“Layering” is a culinary term that describes how one flavor or texture  is placed over another to create a dish that besides being delicious, is rich, multifaceted, complex.  Chef Hinnerk Von Bargen, Faculty at the Culinary Institute of America and author of the book, Street Foods, explains that “everything is assembled, sometimes at the last moment, and you first detect each individual flavor, then it gradually comes altogether, but not in a homogenous way.”  He points to French ratatouille and German braised cabbage as dishes that develop phenomenal flavor as a result of layering.  A very familiar example is a hamburger where the lettuce, tomato, onion and pickle are layered over the meat and the bun is layered over that.  Chef Von Bargen says that even the sesame seed on top of the bun is a layered flavor and texture element that helps to nuance the eating experience.

Papas con Huevo 3

“Papas Con Huevo” taco employs the culinary technique of layering flavors.

“Papas Con Huevo” taco is a perfect example of successful layering.  In this taco, the potato is first layered with a crisped surface, this accomplished by sautéeing, which changes both the color and the taste of the potato.  Egg is layered over that.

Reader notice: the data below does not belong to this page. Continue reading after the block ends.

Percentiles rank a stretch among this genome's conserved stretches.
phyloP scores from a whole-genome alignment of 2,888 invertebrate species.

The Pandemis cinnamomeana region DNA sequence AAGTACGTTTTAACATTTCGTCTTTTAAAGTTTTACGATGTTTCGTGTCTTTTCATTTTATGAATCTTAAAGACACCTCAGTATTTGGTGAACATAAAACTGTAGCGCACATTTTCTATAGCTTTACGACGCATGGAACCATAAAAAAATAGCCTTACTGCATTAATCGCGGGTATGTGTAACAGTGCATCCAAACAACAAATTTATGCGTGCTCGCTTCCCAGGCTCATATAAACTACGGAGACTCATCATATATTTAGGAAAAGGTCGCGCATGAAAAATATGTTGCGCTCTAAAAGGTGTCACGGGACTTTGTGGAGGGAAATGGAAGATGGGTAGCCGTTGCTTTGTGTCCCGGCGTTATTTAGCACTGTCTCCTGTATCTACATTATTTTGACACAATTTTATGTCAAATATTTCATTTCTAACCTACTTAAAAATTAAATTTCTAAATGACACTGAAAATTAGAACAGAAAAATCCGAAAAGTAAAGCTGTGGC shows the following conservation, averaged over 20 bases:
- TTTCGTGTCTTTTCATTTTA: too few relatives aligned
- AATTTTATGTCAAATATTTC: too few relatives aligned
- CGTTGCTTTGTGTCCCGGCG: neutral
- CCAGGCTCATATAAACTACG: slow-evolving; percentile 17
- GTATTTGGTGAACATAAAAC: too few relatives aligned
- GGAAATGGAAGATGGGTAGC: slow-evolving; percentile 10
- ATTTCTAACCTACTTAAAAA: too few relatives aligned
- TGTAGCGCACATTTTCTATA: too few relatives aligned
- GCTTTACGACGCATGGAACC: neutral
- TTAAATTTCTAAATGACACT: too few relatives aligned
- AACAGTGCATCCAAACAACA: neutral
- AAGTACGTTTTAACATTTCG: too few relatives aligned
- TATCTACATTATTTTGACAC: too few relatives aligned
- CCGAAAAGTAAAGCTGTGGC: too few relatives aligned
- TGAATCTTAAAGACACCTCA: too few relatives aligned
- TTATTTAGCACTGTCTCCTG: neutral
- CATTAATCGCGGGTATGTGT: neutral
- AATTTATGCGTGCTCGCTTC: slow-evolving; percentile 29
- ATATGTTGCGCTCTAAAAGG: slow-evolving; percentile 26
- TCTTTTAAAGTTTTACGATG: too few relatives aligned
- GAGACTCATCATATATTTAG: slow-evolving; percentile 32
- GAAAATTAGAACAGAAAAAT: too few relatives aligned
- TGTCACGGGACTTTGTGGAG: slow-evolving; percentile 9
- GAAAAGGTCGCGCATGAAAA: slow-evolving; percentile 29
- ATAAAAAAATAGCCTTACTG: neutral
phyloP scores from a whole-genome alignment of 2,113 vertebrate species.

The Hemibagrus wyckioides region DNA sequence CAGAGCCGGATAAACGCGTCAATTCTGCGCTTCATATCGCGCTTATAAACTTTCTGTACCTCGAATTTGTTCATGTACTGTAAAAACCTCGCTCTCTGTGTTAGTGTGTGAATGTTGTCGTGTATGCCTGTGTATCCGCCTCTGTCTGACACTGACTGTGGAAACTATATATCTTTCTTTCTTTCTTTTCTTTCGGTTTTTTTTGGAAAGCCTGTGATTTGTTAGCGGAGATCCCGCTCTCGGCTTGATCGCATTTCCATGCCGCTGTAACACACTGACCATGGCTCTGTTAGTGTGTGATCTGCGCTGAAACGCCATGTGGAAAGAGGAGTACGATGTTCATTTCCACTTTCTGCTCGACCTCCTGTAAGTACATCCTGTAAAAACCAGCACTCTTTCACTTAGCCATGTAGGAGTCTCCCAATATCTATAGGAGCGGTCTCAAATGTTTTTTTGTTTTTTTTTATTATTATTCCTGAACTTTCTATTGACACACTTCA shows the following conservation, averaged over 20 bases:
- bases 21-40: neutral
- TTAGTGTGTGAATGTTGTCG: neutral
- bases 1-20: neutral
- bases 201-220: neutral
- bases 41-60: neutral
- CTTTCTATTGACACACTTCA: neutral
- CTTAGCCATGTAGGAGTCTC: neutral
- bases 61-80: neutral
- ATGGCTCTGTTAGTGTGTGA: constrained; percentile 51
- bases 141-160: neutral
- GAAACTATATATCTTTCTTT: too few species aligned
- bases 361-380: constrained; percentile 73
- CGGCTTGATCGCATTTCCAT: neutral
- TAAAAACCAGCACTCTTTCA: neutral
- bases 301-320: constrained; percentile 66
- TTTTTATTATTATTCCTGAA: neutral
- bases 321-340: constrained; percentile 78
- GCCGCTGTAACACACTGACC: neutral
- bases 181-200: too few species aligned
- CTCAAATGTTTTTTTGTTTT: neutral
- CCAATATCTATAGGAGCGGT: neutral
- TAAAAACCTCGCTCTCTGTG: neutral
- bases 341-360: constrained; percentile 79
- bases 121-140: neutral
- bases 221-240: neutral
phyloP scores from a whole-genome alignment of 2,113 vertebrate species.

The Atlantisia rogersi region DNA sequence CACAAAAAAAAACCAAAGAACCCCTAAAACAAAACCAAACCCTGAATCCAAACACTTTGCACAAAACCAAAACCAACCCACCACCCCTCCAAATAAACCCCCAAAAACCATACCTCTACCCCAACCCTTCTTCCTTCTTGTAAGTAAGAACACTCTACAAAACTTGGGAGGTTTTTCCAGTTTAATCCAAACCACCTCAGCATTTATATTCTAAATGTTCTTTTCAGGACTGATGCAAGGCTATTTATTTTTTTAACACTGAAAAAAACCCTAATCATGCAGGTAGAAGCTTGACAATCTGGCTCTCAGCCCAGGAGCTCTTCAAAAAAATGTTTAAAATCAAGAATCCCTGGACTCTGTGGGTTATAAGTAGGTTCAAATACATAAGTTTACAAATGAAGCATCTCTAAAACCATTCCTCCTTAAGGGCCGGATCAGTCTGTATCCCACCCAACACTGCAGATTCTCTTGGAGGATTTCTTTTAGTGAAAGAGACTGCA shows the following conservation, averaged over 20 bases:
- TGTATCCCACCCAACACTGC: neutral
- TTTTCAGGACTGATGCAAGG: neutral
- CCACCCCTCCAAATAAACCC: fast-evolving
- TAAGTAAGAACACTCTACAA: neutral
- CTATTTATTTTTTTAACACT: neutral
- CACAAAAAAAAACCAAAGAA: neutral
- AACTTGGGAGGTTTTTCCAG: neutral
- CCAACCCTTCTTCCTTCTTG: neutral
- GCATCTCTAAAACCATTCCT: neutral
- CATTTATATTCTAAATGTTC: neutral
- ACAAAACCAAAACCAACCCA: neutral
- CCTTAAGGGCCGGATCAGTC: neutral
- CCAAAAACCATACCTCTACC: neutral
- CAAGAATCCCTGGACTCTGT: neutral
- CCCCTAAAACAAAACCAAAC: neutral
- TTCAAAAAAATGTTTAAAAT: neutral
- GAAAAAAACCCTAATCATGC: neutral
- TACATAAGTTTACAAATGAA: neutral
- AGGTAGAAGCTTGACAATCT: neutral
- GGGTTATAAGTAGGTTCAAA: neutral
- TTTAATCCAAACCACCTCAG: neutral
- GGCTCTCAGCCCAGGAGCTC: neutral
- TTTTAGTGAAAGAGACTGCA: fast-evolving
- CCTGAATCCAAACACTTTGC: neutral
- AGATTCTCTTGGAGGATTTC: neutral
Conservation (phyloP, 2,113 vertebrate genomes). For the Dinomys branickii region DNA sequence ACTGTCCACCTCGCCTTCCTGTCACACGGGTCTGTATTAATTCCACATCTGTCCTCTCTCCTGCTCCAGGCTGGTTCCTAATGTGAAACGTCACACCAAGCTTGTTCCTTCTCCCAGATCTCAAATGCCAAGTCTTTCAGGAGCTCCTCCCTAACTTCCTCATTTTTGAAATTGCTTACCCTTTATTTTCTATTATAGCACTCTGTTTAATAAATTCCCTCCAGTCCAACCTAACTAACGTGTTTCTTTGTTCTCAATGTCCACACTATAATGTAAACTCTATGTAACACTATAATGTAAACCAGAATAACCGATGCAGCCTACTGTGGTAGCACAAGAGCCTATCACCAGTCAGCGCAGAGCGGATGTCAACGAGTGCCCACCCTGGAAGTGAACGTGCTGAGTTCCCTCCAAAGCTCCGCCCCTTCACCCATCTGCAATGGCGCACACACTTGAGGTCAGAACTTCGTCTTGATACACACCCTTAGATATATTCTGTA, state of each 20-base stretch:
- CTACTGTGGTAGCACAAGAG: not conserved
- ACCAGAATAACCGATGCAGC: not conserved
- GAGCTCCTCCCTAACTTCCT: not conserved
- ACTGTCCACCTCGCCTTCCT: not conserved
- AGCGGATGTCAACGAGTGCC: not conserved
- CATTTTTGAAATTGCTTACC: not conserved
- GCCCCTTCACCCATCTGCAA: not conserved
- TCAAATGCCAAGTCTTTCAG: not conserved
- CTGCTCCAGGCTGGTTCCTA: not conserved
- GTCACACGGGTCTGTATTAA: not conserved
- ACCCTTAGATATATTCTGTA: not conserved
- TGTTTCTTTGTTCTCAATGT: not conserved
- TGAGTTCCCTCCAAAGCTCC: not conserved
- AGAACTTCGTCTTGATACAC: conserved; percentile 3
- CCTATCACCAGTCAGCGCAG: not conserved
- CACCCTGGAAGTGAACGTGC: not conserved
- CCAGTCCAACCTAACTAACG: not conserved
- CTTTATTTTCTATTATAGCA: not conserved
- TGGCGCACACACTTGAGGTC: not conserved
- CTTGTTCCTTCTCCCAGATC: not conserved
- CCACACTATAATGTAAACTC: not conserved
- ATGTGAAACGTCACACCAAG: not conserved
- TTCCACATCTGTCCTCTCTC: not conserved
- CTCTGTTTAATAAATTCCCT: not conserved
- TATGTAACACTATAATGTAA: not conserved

The flour tortilla has two layers, a softer inner core and a thin, crispy surface leaf that develops when cooked properly.  In the picture you can see that the surface leaf is bubbling out.  Honestly, I sometimes cannot wait for the taco and I just eat the tortilla as is. I advise my friends to never think of a tortilla as a “wrap.” That understanding of the tortilla is simplistic, one-dimensional, and ignores the several taste and texture dimensions that are a result of layering.

It’s obvious, of course that placing the “papa con huevo” inside the tortilla is creating yet another layer of complexity.  And when you finish the taco with a layer of red salsa, oh my goodness, you have created a taco that is rich, multifaceted, and perfectly delicious.

“Layering” helps both film and food become art forms that are dense, complex and beautiful.


2013 End Of Year: Food & Film

I burn this fire on the last day of the year.
On a piece of paper, I write my ups and downs of 2013 and sign it.
I throw it into the fire.

In this last blog I’m going to simply list some favorite 2013 food and film posts.  I hope I’ve posted some things that you found interesting.  It’s been a delicious year, and I welcome all that 2014 will bring.

Chicano Films and Indigenous Texas Mexican Food

Grilled Clams in Tequila Broth ClamsElote2sml

Stereotypes In Food & Film

Chef Iliana De La Vega Admonition on how to cook good food, culturally relevant and delicious.

Chef Johnny Hernandez emphasizes the subtleties of food, and the importance of ownership.